Yet a further subject matter of the present invention is a method for the detection of an analyte in a sample by electrochemiluminescence in which a metal complex which contains at least one charge carrier or/and at least one hydrophilic group is used as the electrochemiluminescence marker group and the measurement is carried out for a period of at least 0.5 s, preferably of at least 1 s and particularly preferably of at least 2 s. Preferred features of this method are comprehensively elucidated above.
The present invention is additionally illustrated in more detail by the following examples and figures.
FIG. 1 shows a comparison of luminescence measurements using free Rubipy and Rubaphe complexes,
FIG. 2 shows a comparison of luminescence measurements using Rubipy- and Rubaphe-antibody complexes and
FIG. 3 shows a possible potential curve in an analytical cycle.
The ruthenium(bipyridyl)3 complex (Rubpy) and ruthenium-(bathophenanthroline(SO3)2)3 complex (Rubaphe) were prepared according to EP-A-0 178 450 or WO 96/03410. These complexes were coupled to polyclonal anti-T4 IgG antiserum from sheep by standard methods. The instrument used was an Elecsys 2010 series instrument
The test procedure was carried out using an analytical cycle which essentially corresponds to the potential profile of the heterogeneous test described in example 2 except that microparticles and a bound-free separation were not used. Therefore instead of capturing the micro-particles on the electrode surface, a segment of solution containing marker molecules bounded by air bubbles had to be positioned over the electrode in the measurement chamber. Afterwards the luminescence was measured.
In a first test the metal complexes Rubpy and Rubaphe were each examined alone (at concentrations of 10 nM) or as antibody conjugates 1:15 (133 ng) in a homogeneous test procedure. The duration of the evaluation interval was 400 ms or 1.2 s. The results of these tests are summarized in Table 1.
Signal yield with an
Signal yield with an
evaluation interval of
on an Elecsys 2010
evaluation interval of
400 ms (0.8-1.2 s)
Rubpy (only label)
Rubaphe (only label)
In the case of the homogeneous test procedure a signal increase was found when using Rubaphe compared to Rubpy. Rubaphe resulted in a significantly better signal than Rubpy especially with a longer evaluation interval.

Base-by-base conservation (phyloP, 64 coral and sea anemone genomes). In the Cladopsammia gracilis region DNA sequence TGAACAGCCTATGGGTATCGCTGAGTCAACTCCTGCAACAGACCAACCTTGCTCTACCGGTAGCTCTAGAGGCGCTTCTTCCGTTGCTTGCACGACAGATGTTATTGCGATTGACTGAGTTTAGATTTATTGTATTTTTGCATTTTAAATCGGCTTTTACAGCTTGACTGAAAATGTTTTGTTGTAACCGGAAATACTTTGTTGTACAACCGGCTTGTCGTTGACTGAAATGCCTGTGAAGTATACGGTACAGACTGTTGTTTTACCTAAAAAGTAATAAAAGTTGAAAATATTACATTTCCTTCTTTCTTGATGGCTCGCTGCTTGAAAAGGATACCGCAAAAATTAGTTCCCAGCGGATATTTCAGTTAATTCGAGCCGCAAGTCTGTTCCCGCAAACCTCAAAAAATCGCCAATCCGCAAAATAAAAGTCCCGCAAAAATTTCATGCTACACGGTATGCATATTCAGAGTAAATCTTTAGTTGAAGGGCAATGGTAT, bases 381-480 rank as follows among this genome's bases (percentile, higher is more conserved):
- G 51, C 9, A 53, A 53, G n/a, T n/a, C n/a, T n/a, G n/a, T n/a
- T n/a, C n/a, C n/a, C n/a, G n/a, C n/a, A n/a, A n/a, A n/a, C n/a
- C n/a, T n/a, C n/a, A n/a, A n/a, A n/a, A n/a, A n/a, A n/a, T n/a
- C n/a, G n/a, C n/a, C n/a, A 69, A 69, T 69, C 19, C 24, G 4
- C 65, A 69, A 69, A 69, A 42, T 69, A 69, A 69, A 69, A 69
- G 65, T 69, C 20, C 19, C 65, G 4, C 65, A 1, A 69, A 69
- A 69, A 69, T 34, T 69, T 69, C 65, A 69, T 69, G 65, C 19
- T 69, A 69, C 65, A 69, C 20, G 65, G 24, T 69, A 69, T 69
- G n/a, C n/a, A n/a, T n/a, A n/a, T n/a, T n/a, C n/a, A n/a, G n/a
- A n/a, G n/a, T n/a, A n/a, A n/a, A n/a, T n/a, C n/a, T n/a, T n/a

The graphic result of a measurement using the free complex in analytical buffer is shown in FIG. 1. It can be seen that Rubaphe has an essentially constant signal course over the entire duration of the signal whereas in the case of Rubpy there is already a considerable decrease in the signal after a few milliseconds.
FIG. 2 shows the result of a measurement using antibody-metal complex conjugates. Also in this case the superiority of Rubaphe compared to Rubipy can be seen.
A heterogeneous competitive test for progesterone 2 G was carried out. For this 75 μl Rubipy or Rubaphe progesterone conjugate (20 ng/ml) and 10 μl streptavidin-coated microparticles were added to 85 μl of a biotinylated monoclonal anti-progesterone IgG antibody (60 ng/ml). The progesterone-ruthenium complex conjugates were prepared analogously to WO 96/03410 by coupling an activated metal complex (N-hydroxysuccinimide ester) to progesterone-3-CMO-aminodioxaoctane in DMF. The total incubation period for this step was 8.4 min. Then 30 μl of the sample to be tested was added and it was incubated for a further 8.4 min; then a luminescence measurement was carried out.
The course of an analytical cycle is shown in FIG. 3 on the basis of the potential profile. The conditioning steps named Cond 1, Cond 2 and Cond 3 and in particular Cond 2 with the reductive part contained therein (negative potential relative to the Ag/AgCl reference) are of major importance for conditioning the electrode and for a continuous signal with the tested metal complexes. The result for Rubpy and Rubaphe is shown in Table 2.
Rubpy results in a 60% higher maximum signal in the absence of progesterone. However, since the minimum signal (100 ng/ml progesterone) in the case of Rubpy is ca. 200% higher than Rubaphe, this results in at least 20% better signal dynamics (ratio of maximum signal strength to minimum signal strength) for Rubaphe.
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|U.S. Classification||436/514, 436/536, 436/501, 436/172, 436/84, 436/547, 436/92, 435/7.1, 436/800, 436/546, 436/805, 436/538, 436/517, 436/537, 436/544, 436/548, 435/7.2, 436/518, 436/524, 436/541, 435/6.11|
|International Classification||G01N27/42, G01N21/76, G01N27/416, G01N33/58, G01N21/66|
|Cooperative Classification||Y10T436/141111, Y10S436/80, Y10S436/805, G01N33/582, G01N21/66|
|European Classification||G01N33/58D, G01N21/66|
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|Nov 21, 2011||REMI||Maintenance fee reminder mailed|
|Apr 6, 2012||LAPS||Lapse for failure to pay maintenance fees|
|May 29, 2012||FP||Expired due to failure to pay maintenance fee|
Effective date: 20120406